Are you SOL in Trying to Enforce a Statute of Limitations in Arbitration?

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2019 Issue Three
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Are You SOL in Trying to Enforce a Statute of Limitations in Arbitration?

By: Lance Currie and Monica Gaudioso

Statutes of limitations can be a defendant’s best friend. They add certainty by requiring a plaintiff to bring a claim within a certain time period or lose the chance to bring the claim at all. Thus, businesses can rest easy that old disputes are unlikely to show back up years later. But with arbitration’s steadily rising status as the preferred forum for resolving disputes, is it safe to assume a statute of limitations will apply in your arbitration proceeding? Surprisingly, no.

There is a growing trend upsetting the certainty of statutes of limitations in arbitration. Multiple courts have held that statutes of limitations simply do not apply in an arbitration proceeding without some contractual provision stating the applicable statute of limitations applies in arbitration. One of the earliest cases came out of Connecticut, where the court in Skidmore, Owings and Merrill v. Connecticut General Life Insurance Co., 197 A.2d 83 (Conn. Super. Ct. 1963), held that filing a claim in arbitration did not constitute an “action” as that term was used in the applicable statute of limitations. Id. at 86. The court found that, because “[a]rbitration is not a common-law action, and the institution of arbitration proceedings is not the bringing of an action under any statute of limitations.” Id. at 87–88. Other courts in other states and jurisdictions have followed this reasoning. See NCR Corp. v. CBS Liquor Control, Inc., 874 F. Supp. 168, 172 (S.D. Ohio 1993) (“[T]he effect of a statute of limitations is to bar an action at law, not arbitration.”); Har-Mar, Inc. v. Thorsen & Thorshov, Inc., 218 N.W.2d 751, 754 (Minn. 1974) (“Based upon the special nature of arbitration proceedings and both the statutory and common-law meaning of the term ‘action,’ we feel compelled to hold § 541.05(1) was not intended to bar arbitration of [the] fee dispute solely because such claim would be barred if asserted in an action in court.”).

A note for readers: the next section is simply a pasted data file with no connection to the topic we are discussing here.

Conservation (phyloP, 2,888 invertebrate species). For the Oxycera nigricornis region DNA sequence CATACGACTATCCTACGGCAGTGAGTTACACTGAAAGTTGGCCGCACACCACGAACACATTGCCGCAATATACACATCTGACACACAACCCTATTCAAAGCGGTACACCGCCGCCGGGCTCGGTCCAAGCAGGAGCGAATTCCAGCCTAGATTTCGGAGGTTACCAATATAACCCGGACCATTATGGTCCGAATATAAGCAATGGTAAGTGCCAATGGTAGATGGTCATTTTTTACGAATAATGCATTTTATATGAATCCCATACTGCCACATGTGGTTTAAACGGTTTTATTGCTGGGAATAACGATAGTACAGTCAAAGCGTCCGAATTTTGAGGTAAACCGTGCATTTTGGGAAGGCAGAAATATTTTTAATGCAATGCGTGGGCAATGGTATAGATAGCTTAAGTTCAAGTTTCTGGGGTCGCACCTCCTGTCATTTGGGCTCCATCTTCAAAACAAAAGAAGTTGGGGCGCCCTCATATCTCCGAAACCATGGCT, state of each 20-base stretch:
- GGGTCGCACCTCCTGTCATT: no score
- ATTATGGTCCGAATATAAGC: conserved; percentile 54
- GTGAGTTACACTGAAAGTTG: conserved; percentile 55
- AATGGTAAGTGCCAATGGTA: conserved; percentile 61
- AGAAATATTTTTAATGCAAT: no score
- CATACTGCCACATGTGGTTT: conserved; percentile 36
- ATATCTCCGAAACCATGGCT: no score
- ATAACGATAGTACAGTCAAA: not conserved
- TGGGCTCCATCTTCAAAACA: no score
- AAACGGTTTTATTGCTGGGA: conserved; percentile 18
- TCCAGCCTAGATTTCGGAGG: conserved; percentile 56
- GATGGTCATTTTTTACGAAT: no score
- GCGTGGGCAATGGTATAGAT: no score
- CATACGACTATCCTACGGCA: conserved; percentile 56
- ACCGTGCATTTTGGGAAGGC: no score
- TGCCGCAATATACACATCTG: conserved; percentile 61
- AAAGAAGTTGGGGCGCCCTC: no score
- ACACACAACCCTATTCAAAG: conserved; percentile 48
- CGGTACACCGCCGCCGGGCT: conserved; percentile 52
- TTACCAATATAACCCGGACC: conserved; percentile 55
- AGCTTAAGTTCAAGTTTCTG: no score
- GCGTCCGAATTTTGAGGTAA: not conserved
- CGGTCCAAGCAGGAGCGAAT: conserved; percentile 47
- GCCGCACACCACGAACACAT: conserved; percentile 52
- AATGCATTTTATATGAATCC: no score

As noted in Skidmore, a few states have expressly addressed this issue by statute. For example, New York has enacted a statute stating arbitrators can apply a statute of limitations. N.Y. C.P.L.R. § 7502(b). The New York statute is not robust, however, giving an arbitrator sole discretion on whether to apply a statute of limitations at all, and that decision is not reviewable or appealable. Id. Washington’s Supreme Court held statutes of limitation do not apply in arbitration in 2010, but Washington has since enacted a statute expressly making statutes of limitation applicable to arbitrations. WASH. REV. STAT. § 7.04A.090(3). Texas has not yet enacted a statute expressly applying statutes of limitations to arbitration proceedings.

There is a further wrinkle: even if a statute of limitations applies in arbitration, which state’s statute of limitation applies? In many states, a contract’s standard choice-of-law clause will not incorporate the chosen state’s procedural law. And more often than not, courts have found that statutes of limitation are procedural. For this reason, your contract’s choice-of-law clause alone will not ensure claims are governed by your chosen state’s statutes of limitations. This can lead to dramatically different results than originally anticipated–for example, the statute of limitation for a breach of contract claim in Illinois is 10 years, compared to 4 years in Texas.

So, how do companies protect themselves from these limitations pitfalls? The best practice is to incorporate the statute of limitations you want applied expressly in your contract’s arbitration clause. For example, you could include a provision like the following: “Any demand for arbitration under this Agreement shall be made before the applicable statute of limitations to a claim under Texas law has run.” Or, the parties could make up their own statute of limitations: “Any demand for arbitration under this Agreement shall be made within two years of accrual of any claim hereunder, or the claim is waived.” But absent similar language, silence can lead to risk of claims much longer than expected.